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It has taken me years as a forester to come to one personal conclusion, dead trees play a beautiful and valuable part in a balanced forest ecosystem. It is true that a dead tree does not make a tree farmer "money" and may be ugly to some.  I was educated and pushed early in my career to remove or cut all trees that take up space where potential timber growth could be promoted.

But If you will look at an average forest, there are ALWAYS places were old and decaying trees can productively survive, have many more years of providing invaluable benefits to the ecology and will not effect even the most intensive timber oriented forest management plan.

These places take up very little commercial space even when your main objective is timber growth.

The decaying and death of just one tree will result in a slow process of returning value to the forest inhabitants and understory floor.  While briefly providing nesting cavities, wildlife food in the form of insect-laden dead limbs, the "snag" will ultimately play an important role in nutrient cycling and assisting in the ecological processes.

So Why Leave a Dead or Dying Tree

I have a favorite sycamore den tree (see photo) where I can always count on seeing mammals, amphibians, reptiles and birds nesting in natural cavities called dens. The tree is in a shaded wet spot, not particularly important for commercial forestry and is home to raccoons and opossums for nesting, cover and relief from the hot midday Alabama sun. The snag is actually shaded by baldcypress trees in summer and warmed by the sun in Winter.

Studies suggest that mammals do not create a tree cavity but are secondary users and always move into a prebuilt den.

The primary first user of a cavity is most often a woodpecker and will establish a nest in a cavity it has carved out. The bird will nest only once in the same cavity but tends to stick with the same tree for creating more nests. Large pileated woodpeckers excavate the largest nesting cavities while smaller downy woodpeckers prefer dead branches on living trees. Flickers prefer dead trees.

Birds love aging trees. They use snags, limbs, and logs for perching, foraging, and nesting and nearly one third of bird species are cavity nesters. Of all the birds in North America, 55 species nest in cavities, primary excavators choose hardwoods, weak excavators choose conifer deadwood. It is interesting that eastern bluebirds and wood ducks are examples of bird species that must have prebuilt cavities for successful reproduction.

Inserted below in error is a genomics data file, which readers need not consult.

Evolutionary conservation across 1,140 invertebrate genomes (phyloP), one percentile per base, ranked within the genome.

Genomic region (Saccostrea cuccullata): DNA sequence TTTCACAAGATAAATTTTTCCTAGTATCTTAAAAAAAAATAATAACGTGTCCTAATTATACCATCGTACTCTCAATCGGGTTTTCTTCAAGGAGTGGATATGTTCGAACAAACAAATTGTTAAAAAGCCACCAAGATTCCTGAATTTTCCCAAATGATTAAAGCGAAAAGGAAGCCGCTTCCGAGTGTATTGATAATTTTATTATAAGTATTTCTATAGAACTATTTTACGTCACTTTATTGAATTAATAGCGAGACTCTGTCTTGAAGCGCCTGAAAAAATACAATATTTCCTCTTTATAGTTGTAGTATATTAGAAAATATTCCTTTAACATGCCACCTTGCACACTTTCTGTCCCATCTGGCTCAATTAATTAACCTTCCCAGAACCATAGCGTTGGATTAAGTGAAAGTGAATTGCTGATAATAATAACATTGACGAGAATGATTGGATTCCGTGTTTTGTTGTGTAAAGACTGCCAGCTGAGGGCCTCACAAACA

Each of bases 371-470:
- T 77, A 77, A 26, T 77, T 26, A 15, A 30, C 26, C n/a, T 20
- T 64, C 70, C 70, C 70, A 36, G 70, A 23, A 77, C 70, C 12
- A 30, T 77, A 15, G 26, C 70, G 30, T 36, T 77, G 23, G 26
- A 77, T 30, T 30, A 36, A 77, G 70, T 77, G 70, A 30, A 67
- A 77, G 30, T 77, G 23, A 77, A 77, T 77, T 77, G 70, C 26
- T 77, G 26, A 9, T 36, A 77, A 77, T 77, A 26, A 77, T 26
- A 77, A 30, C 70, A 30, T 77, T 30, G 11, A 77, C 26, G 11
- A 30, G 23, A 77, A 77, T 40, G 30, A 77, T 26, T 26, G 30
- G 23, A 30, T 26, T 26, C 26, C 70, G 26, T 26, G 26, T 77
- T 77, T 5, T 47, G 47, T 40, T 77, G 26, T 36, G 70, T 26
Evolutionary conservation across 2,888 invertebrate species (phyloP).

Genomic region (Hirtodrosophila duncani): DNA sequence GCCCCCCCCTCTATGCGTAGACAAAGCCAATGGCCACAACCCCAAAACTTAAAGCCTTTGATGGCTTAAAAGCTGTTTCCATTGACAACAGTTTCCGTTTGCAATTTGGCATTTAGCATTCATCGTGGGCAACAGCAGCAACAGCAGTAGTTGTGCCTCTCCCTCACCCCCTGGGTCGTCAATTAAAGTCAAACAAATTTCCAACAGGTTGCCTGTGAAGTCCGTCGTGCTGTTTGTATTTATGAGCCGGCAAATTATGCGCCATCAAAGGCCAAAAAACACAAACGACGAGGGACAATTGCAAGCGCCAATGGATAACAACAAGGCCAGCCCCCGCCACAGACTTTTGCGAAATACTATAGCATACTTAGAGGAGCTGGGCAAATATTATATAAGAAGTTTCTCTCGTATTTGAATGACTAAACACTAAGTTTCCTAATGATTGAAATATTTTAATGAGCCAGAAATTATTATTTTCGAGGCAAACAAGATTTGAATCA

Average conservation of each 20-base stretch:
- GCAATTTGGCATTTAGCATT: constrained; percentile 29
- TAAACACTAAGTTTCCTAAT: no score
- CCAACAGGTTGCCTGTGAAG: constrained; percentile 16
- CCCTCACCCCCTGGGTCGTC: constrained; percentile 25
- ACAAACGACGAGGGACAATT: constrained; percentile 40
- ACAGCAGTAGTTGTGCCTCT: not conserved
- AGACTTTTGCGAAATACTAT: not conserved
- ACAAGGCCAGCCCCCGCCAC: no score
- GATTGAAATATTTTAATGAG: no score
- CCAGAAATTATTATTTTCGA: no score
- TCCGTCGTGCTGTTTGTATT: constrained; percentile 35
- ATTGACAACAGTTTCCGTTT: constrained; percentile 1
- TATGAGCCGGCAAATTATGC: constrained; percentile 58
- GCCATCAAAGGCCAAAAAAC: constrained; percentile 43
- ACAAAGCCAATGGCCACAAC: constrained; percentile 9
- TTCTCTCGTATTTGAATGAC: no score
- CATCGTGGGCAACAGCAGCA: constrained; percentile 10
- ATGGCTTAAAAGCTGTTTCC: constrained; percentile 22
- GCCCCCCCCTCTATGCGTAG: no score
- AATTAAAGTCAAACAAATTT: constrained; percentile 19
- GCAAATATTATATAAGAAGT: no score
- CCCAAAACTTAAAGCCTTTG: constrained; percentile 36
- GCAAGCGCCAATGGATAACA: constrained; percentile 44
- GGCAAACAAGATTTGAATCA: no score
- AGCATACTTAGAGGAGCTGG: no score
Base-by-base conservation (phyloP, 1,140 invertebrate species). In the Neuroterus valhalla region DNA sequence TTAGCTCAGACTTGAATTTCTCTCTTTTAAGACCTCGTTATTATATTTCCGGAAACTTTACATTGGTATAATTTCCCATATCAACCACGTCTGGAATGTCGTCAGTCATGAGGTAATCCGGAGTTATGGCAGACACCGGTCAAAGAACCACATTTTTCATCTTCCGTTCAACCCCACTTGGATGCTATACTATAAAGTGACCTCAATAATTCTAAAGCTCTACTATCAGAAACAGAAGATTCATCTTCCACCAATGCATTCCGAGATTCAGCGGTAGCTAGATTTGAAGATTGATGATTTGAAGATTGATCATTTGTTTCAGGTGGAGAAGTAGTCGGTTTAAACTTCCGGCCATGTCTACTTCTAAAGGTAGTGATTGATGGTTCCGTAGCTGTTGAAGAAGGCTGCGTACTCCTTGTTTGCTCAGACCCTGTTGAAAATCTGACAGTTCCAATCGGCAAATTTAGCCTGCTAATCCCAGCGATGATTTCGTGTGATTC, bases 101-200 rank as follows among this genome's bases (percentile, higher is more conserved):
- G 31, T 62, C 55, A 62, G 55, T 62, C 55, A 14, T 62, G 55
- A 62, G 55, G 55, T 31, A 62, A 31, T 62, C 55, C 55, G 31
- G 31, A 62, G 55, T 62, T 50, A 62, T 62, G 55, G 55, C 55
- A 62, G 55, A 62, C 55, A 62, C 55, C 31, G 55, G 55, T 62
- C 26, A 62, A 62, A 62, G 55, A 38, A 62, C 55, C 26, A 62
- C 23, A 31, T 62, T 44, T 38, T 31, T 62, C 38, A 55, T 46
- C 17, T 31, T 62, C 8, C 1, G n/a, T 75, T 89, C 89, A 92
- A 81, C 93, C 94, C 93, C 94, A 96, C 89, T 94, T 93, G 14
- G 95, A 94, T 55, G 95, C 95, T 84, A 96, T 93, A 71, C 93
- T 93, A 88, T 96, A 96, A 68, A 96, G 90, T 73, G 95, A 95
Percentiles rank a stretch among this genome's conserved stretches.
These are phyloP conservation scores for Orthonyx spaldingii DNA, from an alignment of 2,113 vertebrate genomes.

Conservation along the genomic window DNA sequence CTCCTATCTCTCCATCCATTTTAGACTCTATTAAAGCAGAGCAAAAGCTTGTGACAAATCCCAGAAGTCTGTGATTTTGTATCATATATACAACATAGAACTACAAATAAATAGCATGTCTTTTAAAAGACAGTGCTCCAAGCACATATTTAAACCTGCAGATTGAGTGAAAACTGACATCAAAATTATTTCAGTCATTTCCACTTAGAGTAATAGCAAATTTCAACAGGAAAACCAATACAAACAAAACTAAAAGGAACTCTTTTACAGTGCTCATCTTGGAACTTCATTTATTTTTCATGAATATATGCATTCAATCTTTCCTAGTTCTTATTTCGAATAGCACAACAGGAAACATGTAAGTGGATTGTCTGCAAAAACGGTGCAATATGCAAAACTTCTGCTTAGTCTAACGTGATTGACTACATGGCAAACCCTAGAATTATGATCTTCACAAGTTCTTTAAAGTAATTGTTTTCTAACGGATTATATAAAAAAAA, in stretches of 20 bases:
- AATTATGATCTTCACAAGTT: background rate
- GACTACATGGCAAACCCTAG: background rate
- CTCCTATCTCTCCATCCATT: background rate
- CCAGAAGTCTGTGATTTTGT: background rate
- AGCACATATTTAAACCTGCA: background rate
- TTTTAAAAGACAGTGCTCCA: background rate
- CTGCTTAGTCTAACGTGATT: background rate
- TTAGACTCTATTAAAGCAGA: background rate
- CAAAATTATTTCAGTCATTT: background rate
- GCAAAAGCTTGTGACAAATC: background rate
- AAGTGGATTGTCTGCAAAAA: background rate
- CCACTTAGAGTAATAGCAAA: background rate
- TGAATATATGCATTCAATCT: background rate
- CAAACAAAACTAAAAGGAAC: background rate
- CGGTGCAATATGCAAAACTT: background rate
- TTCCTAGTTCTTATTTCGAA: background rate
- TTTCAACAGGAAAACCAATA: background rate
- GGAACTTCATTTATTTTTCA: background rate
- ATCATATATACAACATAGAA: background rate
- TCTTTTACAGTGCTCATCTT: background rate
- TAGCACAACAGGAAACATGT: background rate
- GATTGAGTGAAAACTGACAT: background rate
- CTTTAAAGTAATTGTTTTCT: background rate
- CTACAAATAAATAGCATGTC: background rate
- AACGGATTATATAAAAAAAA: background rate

Managing Your Forest for Den Trees

So, how many dead trees should you leave, and where should you leave them? The answer depends on the part of your forest that has wildlife-loving trees that can be left and on your commitment to non-game wildlife management.

Larger den dependent mammals prefer large snags that are over 15 inches dbh with some significant height. Larger climbing mammal species seek cavities that are created by the larger pileated and red head woodpecker. .Remember also that many of these trees have basal or bole cavities from past injury and wildfire. Smaller animals may use snags or dead limbs from 4 inches in diameter.

You should try to keep the greatest number of snags possible while remembering that a larger den tree will also stand longer, decay more slowly and have a greater benefit on the local ecosystem and ecology than smaller counterparts.

You will have choices when considering dead and aging tree speces. All creatures will favor snags of certain tree species and have adapted to a particular ecology. You need to remember that these tree species preferences may vary from region to region. Select from the best choices available to you.

In a region with overwhelming conifer trees, You have the opportunity to leave older trees standing near trees to be harvested. Be sensitive to a fragile nesting site and try to leave a small buffer. You may have a larger unloggable wet area where harvest decisions are less problematic.

Consider the level of snag decay as another important factor to recognize when making management decisions. Hardwood trees that have recently died with intact bark will stand longer than older, softwood trees that have lost their bark. Depending on the existing animal species, you may need to leave a variety of softwood and hardwood snags. One thing to remember is that some animal species need trees that are partially alive. Most den trees are living trees where the heartwood has decayed to create cavities.

Tips for Locating Your Den Tree

The location of aging trees will impact opportunities to provide wildlife habitat. Here are ways to increase wildlife nesting in your forest.
  • Research suggests maintaining 2 to 4 large den trees per acre for wildlife benefit if available.
  • Leaving more snags will lessen competition for nesting, foraging, and roosting sites.
  • Living trees with existing cavities should be given preference.
  • Leave average of 10-20 small (<12" diameter) cavity tree candidates per acre.
  • Logging debris should not exceed 8 inches depth near wildlife den areas.
  • Determine if a snag presents a substantial hazard to forest workers or property.
  • Install nest boxes as "cavities" for some species to reproduce.

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